So, Bill McKay (Redford) an idealistic lawyer, son of a former Democratic governor, runs for the US Senate. The deal is that he can’t win so he can speak his mind. McKay is telegenic & a moderation of his message brings an upswing in the polls. In fact the less he says the more likely an upset becomes. Redford hits the spot as the bemused McKay (vote once, vote twice) at the mercy of a pair of jaundiced political pros played by the outstanding Peter Boyle & Allen Garfield. The script by Jeremy Larner, a former speechwriter for Presidential candidate Eugene McCarthy, won the Best Original Screenplay Oscar. These days we know that all politicians are lower than whale shit. TV series like “The Thick of It”, “Veep” & “House of Cards” entertain while confirming that an absence of conscience is a political asset. “The Candidate” hit the bullseye with its points about media influence on the election process, reducing debate to non-sequitur soundbites, encouraging, with the complicity of those chasing votes, the generic rather than the specific. “The Candidate” did this in 1972…it was a warning.
Ritchie’s position as a leading cinematic satirist was consolidated with “Smile” (1975), a faux documentary about a teenage beauty pageant, another riff on the failure of American success. It may seem an easy target now but this dark, very funny film, with an ensemble cast lead by Bruce Dern, retains an affection & consideration for the participants alongside the mockery & cynicism. Satire was quite the thing in 1975, post-Watergate, pre-Bicentennial. Altman’s “Nashville” & Hal Ashby’s “Shampoo” may have had bigger budgets & more starpower but “Smile” catches the signs of the times just as well as these higher profile movies.
I keep telling the young folk that they should watch the films of the great comedy actor Walter Matthau but he never played a Superhero so they don’t bother. “Whiplash Willie Gingrich (“The Fortune Cookie”), Oscar Madison (“The Odd Couple”) & Walter Burns (“The Front Page”) are wonderful characters, all lugubrious & anti-social (you’d like him), all in association with Jack Lemmon. I’m not forgetting “Charlie Varrick”. In 1975 Matthau traded insults, written by Neil Simon, with George Burns in “The Sunshine Boys” & was nominated for an Academy award. For his next film he hooked up with Michael Ritchie & it was time to meet Morris Buttermaker.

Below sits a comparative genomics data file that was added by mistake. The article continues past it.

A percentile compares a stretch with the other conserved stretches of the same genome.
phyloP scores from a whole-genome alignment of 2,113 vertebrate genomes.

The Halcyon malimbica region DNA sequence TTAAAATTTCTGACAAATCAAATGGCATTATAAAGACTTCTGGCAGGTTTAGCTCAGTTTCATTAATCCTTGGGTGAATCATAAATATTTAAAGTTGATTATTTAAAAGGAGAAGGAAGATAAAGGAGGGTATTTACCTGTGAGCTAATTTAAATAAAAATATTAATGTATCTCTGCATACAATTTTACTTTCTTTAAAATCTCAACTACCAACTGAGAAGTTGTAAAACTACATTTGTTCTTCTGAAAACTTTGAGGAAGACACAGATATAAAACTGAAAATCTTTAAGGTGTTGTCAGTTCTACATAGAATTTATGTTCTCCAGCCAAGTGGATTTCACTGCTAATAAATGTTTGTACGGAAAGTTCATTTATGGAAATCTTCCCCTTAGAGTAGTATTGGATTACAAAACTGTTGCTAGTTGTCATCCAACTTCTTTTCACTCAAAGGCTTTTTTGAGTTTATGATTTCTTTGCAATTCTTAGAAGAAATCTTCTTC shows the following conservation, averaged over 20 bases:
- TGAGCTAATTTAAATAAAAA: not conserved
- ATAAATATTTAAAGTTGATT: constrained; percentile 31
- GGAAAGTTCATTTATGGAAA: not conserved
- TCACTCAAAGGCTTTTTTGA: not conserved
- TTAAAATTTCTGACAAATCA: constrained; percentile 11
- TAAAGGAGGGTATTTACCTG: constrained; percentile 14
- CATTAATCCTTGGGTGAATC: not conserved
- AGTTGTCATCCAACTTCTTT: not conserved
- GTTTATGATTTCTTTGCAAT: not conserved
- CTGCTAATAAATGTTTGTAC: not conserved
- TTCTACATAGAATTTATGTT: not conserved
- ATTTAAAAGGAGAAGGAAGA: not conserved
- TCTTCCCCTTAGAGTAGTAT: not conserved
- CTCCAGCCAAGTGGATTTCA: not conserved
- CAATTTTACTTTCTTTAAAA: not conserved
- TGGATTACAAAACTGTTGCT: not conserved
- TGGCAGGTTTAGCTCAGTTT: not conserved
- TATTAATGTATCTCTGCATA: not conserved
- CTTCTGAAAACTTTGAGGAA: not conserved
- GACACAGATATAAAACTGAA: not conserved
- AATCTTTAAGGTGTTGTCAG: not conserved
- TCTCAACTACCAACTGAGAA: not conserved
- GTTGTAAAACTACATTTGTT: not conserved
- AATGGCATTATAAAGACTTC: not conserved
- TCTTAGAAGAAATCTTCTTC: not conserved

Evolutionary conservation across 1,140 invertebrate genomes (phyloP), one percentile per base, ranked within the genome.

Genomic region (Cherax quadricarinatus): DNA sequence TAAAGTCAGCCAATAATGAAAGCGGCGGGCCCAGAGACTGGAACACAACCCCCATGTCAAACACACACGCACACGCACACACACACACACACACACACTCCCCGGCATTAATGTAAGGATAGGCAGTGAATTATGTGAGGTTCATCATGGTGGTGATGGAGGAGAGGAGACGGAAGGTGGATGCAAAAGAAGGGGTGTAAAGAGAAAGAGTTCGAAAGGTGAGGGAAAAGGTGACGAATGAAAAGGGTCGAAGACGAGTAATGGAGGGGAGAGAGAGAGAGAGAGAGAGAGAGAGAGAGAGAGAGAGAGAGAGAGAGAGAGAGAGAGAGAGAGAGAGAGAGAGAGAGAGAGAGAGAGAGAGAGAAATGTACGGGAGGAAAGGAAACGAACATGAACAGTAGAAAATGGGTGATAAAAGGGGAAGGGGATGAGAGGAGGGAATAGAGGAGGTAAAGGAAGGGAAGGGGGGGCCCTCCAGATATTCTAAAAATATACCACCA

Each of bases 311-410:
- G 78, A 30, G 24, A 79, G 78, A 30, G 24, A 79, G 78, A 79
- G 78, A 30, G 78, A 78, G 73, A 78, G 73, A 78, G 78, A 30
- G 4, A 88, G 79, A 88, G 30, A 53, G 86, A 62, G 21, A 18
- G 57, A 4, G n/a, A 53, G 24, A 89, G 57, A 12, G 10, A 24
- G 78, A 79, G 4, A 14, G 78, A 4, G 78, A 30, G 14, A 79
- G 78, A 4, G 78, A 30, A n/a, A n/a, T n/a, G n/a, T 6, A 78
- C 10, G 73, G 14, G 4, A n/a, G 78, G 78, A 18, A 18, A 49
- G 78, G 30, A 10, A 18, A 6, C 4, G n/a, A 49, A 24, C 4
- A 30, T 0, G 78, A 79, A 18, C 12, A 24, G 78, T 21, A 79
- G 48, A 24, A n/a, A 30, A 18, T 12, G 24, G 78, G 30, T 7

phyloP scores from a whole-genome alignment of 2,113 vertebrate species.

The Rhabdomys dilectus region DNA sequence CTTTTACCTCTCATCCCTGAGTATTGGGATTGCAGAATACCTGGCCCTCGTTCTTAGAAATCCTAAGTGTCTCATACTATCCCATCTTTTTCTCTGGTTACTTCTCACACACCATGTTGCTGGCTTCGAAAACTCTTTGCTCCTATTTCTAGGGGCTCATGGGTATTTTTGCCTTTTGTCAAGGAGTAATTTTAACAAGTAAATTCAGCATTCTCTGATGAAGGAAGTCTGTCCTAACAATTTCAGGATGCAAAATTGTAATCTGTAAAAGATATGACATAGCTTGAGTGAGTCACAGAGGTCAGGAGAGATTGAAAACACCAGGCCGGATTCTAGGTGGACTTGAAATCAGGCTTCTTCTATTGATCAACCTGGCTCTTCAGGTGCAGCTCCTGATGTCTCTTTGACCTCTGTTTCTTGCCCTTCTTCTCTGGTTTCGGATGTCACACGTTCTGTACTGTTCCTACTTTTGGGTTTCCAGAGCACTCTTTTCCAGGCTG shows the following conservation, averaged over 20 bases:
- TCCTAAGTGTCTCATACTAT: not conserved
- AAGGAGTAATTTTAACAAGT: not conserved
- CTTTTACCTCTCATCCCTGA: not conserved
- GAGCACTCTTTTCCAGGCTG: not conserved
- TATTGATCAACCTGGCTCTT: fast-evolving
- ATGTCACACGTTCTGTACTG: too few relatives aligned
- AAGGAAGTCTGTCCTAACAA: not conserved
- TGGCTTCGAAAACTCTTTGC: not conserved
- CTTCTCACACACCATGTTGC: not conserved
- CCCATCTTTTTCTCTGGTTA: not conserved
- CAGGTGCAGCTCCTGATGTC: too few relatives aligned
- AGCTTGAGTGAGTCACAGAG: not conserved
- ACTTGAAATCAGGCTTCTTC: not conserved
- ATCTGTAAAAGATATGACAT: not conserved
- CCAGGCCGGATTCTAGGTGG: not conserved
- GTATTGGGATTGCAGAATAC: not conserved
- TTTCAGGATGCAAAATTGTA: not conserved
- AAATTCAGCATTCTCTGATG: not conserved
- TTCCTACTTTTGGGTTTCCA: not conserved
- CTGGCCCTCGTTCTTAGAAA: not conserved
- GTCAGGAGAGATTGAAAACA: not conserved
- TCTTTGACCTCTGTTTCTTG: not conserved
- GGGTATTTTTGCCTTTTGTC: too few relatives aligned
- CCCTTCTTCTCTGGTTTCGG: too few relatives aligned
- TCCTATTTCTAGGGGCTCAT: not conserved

“The Bad News Bears” (1976) is not just a likeable film, it’s absolutely lovable. Buttermaker, an alcoholic former minor league pitcher is hired to coach a Little League baseball team made up of the incompetent kids the others won’t play with. They lose their first game 26-0. He recruits his ex-girlfriend’s daughter (Tatum O’Neal), the best pitcher in town, & the local teenage hoodlum (Jackie Earle Haley, last seen as the villain in “The Tick”). Of course things can only get better & the Bears make the championship game. They don’t win but valuable lessons are learned. So far, so Disney. Did I mention the alcoholism or “the amusement value of hearing little kids cuss like Marines” (Time)?
In Michael Ritchie’s capable hands “The Bad News Bears” skewers the notion of competition, fair play & success in American society & it’s as funny as heck. Matthau’s hangdog cynicism is magnificent. Tatum O’Neal had won a Best Actress for her only other film & here, demanding Buttermaker pays for ballet lessons in return for playing, a young girl approaching adolescence, you can see why. The group of outsider kids are beautifully played & portrayed. Everyone has a different favourite, Tanner, short-tempered & an imaginative vocabulary, Ahmad, a Black Muslim Hank Aaron fan, the shy, “booger-eating moron” Timmy, the two non-English speaking Mexican brothers & there’s more. It’s not the greatest film ever made but it’s probably the best one about kids’ sport. Man, if ever a movie is going to raise your mood it’s this one. Here’s the ending…
That’s a pretty good run of film form, “The Bad News Bears” was a box office success & Michael Ritchie was surely set for the big movies. His contemporaries were being given stupid amounts of money, enough to bankrupt studios, to realise their visions. Ritchie went on to direct films that you’ve seen & that I like but it never really happened for him. I’m not sure why, maybe I’ll have worked it out before I get to do Part Two of this thing.